The Yoga Tutor

Virya Asana

[ Excerpt from The Science of Yoga, page 159 ]

The "hero’s pose" has many variations which are performed from a range of standing and sitting positions. I’ll introduce you to two standing poses here. Both are performed from a slightly wider initial open leg stance than that used for the trikona asana.

Virya Asana (I)

These postures are performed first to the right side and then repeated in the same fashion to the left.
  • Begin, as in all of the standing postures, from a relaxed sama sthiti asana.
  • Jump or step your feet wide apart and raise your arms to the level of the shoulders with the palms facing down.
  • Inhale and simultaneously turn your head to the right, looking directly at the right hand, and turn your right foot outward to 90 degrees.
  • Maintaining a straight and upright spine, exhale and slowly bend your right knee down to 90 degrees. As in the trikona asana, do not turn your hips or rotate your trunk. Keep your left knee straight and left foot flat and firmly planted on the floor behind you.
  • Maintain your gaze overtop of the extended right hand, and hold this posture with firm, warrior resolve—in the beginning from 20-30 seconds, increasing with practice.
  • Maintaining a straight and upright spine, inhale and straighten the right knee, coming slowly out of the position.
  • Face forward once again and then repeat this sequence to the left side.
  • After performing this pose on both sides, finish by jumping or stepping back into sama sthiti asana.

Veerya Asana (II)

  • Perform Veerya Asana (I) to the right side, as described in the previous section.
  • Rotate your upper torso 90-degrees to face directly toward the bent knee.
  • Note: Your arms should remain extended at the level of the shoulders, and now be at right angles to the legs.
  • Inhale and raise the arms high over-head, keeping them straight with the palms open forward.
  • Again, maintain your gaze straight ahead and hold this posture firmly, while breathing fully, but in a relaxed fashion.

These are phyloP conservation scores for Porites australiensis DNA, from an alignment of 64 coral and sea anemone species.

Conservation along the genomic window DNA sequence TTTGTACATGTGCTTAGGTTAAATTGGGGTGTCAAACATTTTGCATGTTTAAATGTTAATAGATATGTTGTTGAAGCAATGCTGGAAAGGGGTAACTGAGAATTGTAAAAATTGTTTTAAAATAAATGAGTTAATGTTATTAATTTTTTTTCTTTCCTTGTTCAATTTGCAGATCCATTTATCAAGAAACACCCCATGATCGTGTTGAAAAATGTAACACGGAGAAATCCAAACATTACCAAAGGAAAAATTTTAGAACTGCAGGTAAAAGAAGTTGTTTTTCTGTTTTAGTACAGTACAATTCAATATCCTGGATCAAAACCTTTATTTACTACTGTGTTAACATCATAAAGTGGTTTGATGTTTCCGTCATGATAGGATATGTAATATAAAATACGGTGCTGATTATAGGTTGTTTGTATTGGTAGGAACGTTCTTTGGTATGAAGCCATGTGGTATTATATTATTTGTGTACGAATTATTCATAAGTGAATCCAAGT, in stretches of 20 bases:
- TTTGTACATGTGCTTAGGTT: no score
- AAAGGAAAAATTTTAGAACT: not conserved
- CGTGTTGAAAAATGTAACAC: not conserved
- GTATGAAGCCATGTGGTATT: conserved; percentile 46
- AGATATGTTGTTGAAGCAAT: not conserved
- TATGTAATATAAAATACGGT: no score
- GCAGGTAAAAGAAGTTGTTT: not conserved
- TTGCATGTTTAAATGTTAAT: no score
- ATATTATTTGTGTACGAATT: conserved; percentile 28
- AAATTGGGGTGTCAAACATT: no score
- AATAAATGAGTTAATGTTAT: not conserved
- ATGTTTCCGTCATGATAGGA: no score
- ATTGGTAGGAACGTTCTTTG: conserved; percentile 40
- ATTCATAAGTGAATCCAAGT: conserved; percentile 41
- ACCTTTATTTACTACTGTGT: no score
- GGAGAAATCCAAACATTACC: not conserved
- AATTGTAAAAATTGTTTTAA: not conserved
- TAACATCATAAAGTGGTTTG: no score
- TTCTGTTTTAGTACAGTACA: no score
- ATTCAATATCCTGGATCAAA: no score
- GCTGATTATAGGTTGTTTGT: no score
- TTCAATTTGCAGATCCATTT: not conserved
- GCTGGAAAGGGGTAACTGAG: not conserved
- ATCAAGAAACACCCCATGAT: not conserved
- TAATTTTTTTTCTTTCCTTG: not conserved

• Come out of the posture in the reverse fashion and repeat on the left side.
  • Return to sama sthiti asana and take a few relaxing breaths at the end.

Effects and Benefits

The standing veerya asanas provide great muscular benefit. The muscles of the thighs in particular are enhanced, and the musculatures of the shoulders, back and lower legs are also improved. These practices also help to develop strength within the great weight-bearing joints of the hips, knees and ankles, and in all, infuse the being with a sense of strength and stability.

It takes great mental effort to maintain a 'strong stillness' within these postures and hence, indicative of their name, the successful practice of the veerya asanas imbibe the practitioner with the qualities of a warrior -- strength, stability, vigour, steadiness, courage and unwavering resolve.


NOTE: This yoga article is an excerpt from The Science of Yoga, an online yoga training program with streaming yoga videos and 600 pages of step-by-step yoga instruction.

"The Science of Yoga is a course worthy of

leather binding and an honored place in the
finest libraries in the world 
... It is indeed a masterful work."


Dr. John Michael Christian


Learn More About
The Science of Yoga Course

Yoga Affiliate Program
Free Yoga Lessons
Get Your Free Copy
Yoga in India
The Yoga Masters Course